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What is a Guardian Ad Litem, and how is it Different From a Guardian?

It is fairly common for people in North Carolina who don’t have a legal background to get confused by legal terms such as “guardian ad litem,” “guardian,” and similar phrases or terminology. Understanding what a guardian is, and does, is essential when you create an estate plan, but taking the time to differentiate a guardian from a guardian ad litem can also help you understand why both play specific roles in the law. To shed light on what a guardian ad litem is, what a guardian is, and how the two are different, let’s take a look at some important issues.

Guardians

A guardian is someone who has the legal authority to make decisions on someone else’s behalf because that person, known as a ward, is not capable of making those choices on his or her own. Guardians most often come into the picture when dealing with children whose parents have died, or adults who have been rendered incapacitated as the result of an injury, accident, or serious medical condition.

Only a North Carolina court can appoint a guardian, even though parents of children do have some say in who the court, or more specifically, the Clerk of the Court, chooses.

Once chosen, the Guardian will have the legal authority to make all of the decisions the average adult makes on a daily basis. For example, guardians will choose where the ward lives, guard the ward’s personal property, and take any necessary legal actions to protect the ward’s legal interests.

Guardian ad Litem

A guardian ad litem, unlike a guardian, does not have the legal authority to make decisions on behalf of someone else. Instead, the guardian ad litem’s sole responsibility is to advocate on behalf of an incapacitated person whenever a court considers any issues involving that person.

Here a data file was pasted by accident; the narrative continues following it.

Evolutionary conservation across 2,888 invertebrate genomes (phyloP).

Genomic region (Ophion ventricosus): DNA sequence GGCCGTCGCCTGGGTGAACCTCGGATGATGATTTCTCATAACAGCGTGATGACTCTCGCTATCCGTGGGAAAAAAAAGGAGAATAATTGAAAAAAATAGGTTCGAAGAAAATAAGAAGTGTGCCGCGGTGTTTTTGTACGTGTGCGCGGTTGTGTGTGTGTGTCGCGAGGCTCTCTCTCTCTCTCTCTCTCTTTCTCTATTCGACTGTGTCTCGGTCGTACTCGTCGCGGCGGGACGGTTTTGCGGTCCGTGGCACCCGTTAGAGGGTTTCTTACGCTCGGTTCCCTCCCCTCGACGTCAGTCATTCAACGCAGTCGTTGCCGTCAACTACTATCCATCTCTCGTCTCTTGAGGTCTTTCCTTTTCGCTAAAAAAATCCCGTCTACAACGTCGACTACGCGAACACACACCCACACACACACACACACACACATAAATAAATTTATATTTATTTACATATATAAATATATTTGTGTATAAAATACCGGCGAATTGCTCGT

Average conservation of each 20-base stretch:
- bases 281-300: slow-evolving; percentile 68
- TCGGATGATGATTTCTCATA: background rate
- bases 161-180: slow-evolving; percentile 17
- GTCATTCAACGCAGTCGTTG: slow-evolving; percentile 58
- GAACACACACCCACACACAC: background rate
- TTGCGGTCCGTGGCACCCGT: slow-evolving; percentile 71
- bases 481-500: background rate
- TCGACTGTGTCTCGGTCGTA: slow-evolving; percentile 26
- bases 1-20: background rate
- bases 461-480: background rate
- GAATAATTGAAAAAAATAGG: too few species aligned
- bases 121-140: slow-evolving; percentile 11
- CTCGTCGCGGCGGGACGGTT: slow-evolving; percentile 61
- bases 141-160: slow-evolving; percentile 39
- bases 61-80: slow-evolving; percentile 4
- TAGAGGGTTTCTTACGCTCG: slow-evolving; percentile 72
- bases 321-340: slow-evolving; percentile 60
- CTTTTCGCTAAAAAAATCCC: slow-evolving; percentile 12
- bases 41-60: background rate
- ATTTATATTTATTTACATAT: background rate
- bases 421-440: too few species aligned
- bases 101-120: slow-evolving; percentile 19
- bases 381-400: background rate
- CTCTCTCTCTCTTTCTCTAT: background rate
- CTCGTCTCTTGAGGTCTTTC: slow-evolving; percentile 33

So, for example, if a court is ever asked to consider who should have custody over a minor child, the court might appoint a guardian ad litem to serve as that child’s advocate. The guardian ad litem will be there solely as an advisor to the court, providing the court with information it needs to make the best decision on behalf of the child. The guardian ad litem does not serve either of the parents involved in the custody dispute, and is only there to represent the child’s interests.

Further, the duties of the guardian ad litem terminate once the legal issue before the court has come to an end. So, if the court appoints a guardian ad litem to advocate on behalf of the child who is the center of a custody dispute, the guardian ad litem will no longer have any responsibility once the court makes its final decision.

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